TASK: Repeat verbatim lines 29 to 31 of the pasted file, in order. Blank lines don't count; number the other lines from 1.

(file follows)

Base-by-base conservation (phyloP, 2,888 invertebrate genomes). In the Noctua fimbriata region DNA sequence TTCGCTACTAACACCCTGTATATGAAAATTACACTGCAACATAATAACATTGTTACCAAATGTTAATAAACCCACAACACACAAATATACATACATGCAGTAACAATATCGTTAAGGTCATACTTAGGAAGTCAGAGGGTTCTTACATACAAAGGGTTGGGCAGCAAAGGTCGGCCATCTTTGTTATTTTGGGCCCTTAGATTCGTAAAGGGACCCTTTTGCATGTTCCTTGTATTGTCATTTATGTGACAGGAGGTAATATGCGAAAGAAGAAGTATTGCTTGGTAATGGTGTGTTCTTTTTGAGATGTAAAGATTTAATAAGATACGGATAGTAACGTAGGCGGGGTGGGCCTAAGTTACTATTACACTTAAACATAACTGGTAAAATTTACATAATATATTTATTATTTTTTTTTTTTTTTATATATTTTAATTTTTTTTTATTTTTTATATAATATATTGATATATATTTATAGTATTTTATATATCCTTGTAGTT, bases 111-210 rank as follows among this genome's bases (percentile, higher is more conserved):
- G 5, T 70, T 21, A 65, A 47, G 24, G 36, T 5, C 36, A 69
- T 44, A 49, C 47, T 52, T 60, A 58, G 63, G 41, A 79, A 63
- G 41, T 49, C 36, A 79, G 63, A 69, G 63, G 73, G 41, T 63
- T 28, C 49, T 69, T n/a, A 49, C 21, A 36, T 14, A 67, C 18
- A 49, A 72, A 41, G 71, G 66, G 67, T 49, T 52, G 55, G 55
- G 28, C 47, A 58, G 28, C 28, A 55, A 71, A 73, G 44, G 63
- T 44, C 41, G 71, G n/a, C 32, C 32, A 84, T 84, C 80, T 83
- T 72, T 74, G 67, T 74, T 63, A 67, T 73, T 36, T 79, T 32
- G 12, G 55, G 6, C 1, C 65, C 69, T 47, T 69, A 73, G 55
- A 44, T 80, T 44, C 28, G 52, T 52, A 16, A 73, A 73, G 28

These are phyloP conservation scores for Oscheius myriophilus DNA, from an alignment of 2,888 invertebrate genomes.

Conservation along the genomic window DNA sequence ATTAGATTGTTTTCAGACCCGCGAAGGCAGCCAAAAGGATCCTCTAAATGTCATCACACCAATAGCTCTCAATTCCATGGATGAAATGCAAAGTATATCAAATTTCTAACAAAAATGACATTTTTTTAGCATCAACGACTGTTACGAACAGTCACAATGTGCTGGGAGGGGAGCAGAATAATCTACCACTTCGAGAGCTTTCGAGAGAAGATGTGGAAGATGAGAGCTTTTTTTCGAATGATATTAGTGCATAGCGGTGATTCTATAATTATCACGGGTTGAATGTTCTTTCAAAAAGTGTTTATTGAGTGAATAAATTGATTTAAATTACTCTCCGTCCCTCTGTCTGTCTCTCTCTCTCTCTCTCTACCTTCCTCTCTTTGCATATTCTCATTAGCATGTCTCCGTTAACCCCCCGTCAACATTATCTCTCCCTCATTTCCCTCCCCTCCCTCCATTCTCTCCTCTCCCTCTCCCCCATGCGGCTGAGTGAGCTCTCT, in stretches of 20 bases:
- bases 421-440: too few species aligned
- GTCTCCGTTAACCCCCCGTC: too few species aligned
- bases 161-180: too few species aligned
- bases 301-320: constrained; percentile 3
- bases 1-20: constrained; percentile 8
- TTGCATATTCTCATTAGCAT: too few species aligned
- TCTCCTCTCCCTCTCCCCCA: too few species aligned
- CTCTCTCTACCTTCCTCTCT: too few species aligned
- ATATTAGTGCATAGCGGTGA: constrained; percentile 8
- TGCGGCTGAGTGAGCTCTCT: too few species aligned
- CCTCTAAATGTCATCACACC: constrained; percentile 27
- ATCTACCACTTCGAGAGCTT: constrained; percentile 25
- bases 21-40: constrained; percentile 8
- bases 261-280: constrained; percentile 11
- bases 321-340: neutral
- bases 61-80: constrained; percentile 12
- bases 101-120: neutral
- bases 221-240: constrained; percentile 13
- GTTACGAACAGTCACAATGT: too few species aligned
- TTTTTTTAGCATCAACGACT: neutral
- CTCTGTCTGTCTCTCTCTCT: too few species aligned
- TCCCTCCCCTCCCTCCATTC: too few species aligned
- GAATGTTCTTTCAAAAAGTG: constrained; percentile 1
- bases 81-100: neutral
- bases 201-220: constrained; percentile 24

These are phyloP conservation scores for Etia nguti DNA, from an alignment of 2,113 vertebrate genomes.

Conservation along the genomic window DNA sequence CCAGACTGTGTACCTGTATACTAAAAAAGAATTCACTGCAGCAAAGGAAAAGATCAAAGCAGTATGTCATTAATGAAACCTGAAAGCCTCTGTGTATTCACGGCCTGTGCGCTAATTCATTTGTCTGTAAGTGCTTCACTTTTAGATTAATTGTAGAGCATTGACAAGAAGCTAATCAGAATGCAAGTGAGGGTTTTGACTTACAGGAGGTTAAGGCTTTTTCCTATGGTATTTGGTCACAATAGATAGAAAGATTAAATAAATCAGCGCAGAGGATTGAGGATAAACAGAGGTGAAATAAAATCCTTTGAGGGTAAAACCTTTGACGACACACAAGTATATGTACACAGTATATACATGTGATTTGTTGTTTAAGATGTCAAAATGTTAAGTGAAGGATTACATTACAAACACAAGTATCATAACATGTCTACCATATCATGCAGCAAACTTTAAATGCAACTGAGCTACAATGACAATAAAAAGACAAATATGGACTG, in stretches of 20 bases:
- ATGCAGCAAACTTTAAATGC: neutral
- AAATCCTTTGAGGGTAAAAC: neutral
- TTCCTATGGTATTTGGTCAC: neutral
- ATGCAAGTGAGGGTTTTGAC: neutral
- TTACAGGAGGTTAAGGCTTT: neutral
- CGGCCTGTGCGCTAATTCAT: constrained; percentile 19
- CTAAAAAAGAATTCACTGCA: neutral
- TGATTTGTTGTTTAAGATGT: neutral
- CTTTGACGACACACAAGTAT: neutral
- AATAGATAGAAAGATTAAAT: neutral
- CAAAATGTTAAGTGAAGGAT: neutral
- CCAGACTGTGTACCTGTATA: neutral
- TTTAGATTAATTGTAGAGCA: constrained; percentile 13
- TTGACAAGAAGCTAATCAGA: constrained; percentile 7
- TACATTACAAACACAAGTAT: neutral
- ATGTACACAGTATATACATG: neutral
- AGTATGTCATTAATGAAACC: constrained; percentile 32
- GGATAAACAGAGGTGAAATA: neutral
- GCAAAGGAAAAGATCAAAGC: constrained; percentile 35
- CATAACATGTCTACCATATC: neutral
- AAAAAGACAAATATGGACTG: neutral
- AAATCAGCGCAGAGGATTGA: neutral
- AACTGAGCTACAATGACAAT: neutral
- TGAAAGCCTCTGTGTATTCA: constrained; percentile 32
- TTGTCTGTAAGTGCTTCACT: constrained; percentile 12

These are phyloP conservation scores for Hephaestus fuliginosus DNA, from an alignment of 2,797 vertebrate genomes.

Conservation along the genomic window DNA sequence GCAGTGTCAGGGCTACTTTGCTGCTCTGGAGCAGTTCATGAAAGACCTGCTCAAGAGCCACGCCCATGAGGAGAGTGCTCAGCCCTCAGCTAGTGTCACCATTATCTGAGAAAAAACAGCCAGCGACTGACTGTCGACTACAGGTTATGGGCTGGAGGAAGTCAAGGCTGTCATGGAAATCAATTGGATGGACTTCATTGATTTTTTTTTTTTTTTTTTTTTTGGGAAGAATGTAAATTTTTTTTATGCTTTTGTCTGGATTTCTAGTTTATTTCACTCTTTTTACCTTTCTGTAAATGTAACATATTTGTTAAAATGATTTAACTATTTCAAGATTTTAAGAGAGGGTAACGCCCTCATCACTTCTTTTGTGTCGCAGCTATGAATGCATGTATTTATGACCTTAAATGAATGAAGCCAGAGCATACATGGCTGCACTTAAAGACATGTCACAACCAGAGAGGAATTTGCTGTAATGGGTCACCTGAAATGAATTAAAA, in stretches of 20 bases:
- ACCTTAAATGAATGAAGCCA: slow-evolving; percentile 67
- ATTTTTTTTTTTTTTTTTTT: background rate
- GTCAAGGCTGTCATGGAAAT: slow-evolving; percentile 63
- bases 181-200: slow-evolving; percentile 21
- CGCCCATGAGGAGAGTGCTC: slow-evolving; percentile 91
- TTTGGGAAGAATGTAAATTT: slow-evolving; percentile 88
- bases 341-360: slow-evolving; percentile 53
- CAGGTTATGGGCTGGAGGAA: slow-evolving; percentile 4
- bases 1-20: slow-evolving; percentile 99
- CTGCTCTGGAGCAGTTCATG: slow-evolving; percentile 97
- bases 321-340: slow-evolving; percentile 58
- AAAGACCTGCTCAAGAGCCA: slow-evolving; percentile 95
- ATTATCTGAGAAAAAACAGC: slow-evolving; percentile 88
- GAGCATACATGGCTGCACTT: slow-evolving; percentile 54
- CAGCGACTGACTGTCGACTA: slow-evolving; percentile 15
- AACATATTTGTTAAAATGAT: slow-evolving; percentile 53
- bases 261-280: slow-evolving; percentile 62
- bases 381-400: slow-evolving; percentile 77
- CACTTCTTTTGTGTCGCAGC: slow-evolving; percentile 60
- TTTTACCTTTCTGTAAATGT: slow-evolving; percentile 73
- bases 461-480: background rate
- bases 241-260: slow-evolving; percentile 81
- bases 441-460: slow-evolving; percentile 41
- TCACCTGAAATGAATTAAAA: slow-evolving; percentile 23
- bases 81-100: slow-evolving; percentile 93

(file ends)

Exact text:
- bases 61-80: constrained; percentile 12
- bases 101-120: neutral
- bases 221-240: constrained; percentile 13